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Fanged Coral Fish’s Venomous Bite Could Lead to New Pain Treatments

Photo: Associate Professor Bryan Fry.
Photo: Associate Professor Bryan Fry.

The fearless coral reef fish known as the fang blenny might only grow to several inches long, but it packs a toothy, venomous bite. New research into the fang blenny family tree reveals how their fangs and venom evolved – and hints at how these fish disable potential predators with a heroin-like, pain-killing venom.

There are five genera of fang blennies, one of which (Meiacanthus) is venomous. These beautiful and territorial fish are found on Australia’s Great Barrier Reef and other tropical locations. In fighting for space and defending themselves from larger predators, their secret weapons are two large, grooved teeth on the lower jaw linked to venom glands.

Bryan Fry of the University of Queensland and collaborators reconstructed the evolutionary relationship of fang blenny species. They analyzed their fangs and, if present, their venom delivery system.

Meiacanthus grammistes. Photo: Associate Professor Bryan Fry.
Meiacanthus grammistes. Photo: Associate Professor Bryan Fry.

All fang blennies have grooved fangs on their lower jaw, but only Meiacanthus species have venom glands and grooves for the venom to travel to the fangs. Fry and his colleagues determined that, unlike in venomous snakes, where venom evolved before the fangs that could deliver the weapon, fang blennies evolved fangs first and venom later.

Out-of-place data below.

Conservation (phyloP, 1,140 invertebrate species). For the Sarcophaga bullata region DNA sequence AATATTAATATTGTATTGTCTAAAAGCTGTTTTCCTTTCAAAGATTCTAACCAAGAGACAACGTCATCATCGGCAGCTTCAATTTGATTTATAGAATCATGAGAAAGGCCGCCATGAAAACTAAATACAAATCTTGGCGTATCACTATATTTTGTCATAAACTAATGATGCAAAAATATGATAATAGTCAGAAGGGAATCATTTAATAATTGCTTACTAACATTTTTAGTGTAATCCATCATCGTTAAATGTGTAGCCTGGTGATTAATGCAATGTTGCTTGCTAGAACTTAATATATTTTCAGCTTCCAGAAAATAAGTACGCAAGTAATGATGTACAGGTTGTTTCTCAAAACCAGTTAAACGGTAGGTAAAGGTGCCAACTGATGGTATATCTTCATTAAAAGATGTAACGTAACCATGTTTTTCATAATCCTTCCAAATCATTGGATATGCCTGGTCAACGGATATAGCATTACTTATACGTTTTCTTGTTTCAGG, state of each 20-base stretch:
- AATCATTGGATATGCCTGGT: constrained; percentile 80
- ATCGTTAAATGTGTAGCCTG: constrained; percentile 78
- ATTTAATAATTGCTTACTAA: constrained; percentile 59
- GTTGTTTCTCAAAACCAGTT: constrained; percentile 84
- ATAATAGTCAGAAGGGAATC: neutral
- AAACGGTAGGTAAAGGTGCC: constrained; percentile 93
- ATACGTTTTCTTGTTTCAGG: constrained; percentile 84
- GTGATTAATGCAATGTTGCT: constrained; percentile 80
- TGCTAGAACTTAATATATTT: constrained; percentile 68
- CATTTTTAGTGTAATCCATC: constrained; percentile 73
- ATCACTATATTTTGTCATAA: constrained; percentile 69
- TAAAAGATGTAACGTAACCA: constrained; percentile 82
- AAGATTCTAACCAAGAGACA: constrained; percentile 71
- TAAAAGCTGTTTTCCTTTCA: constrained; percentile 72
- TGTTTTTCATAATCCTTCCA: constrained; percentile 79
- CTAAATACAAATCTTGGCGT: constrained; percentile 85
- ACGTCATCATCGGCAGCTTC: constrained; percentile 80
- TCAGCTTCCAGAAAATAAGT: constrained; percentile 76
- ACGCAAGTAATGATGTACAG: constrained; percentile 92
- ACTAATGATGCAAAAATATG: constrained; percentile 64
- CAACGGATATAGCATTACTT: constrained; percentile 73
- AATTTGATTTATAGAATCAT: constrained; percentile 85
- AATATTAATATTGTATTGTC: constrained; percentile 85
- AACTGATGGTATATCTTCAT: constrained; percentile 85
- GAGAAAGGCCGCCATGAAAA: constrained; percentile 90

“The ancestral fish was an animal that used the fangs to scoop out flesh from larger fish, much like how the fang blenny species Plagiotremus rhinorhynchos (the bluestriped fangblenny) mimics a cleaner wrasse in order to feed on larger fish thinking they’re going to get a cleaning,” says Fry.

“A total asshole move, of course, since that bigger fish is going to take this out on the next innocent cleaner wrasse it encounters!”

In Meiacanthus species, evolution co-opted these fangs from their ancestral purpose for the delivery of venom to fight off potential predators.

Photo: Nhobgood, via Wikimedia Commons. Distributed under a CC BY-SA 3.0 license.
Photo: Nhobgood, via Wikimedia Commons. Distributed under a CC BY-SA 3.0 license.

Fry and his colleagues analyzed Meiacanthus fang blenny venom and found it to be multifunctional, containing a number of toxic components. The venom reduces blood pressure and also acts on opioid receptors, behaving like heroin or morphine to inhibit pain rather than cause it.

“Any opioid is going to slow down the body and cause dizziness, aspects that are going to help a fang blenny escape a predator or defeat a competitor,” says Fry.

Fry says that this discovery is an excellent example of why we must urgently protect all of nature; it is impossible to predict where the next wonder drug will come from.

“The Great Barrier Reef is currently dying due to the effects of climate change and the Australian government has been shockingly inactive to responding to this threat,” he says.

“Instead, it has just approved the largest coal mine in Australia’s history, an action that will contribute to climate change and thus further threaten biodiversity-based medical research.

“If we lose the Great Barrier Reef, we will lose animals like the fang blenny and its unique venom.”



Casewell, N. R. et al. (2017). The Evolution of Fangs, Venom and Mimicry Systems in Blenny Fishes. Current Biology 27:1-8. doi: 10.1016/j.cub.2017.02.067.

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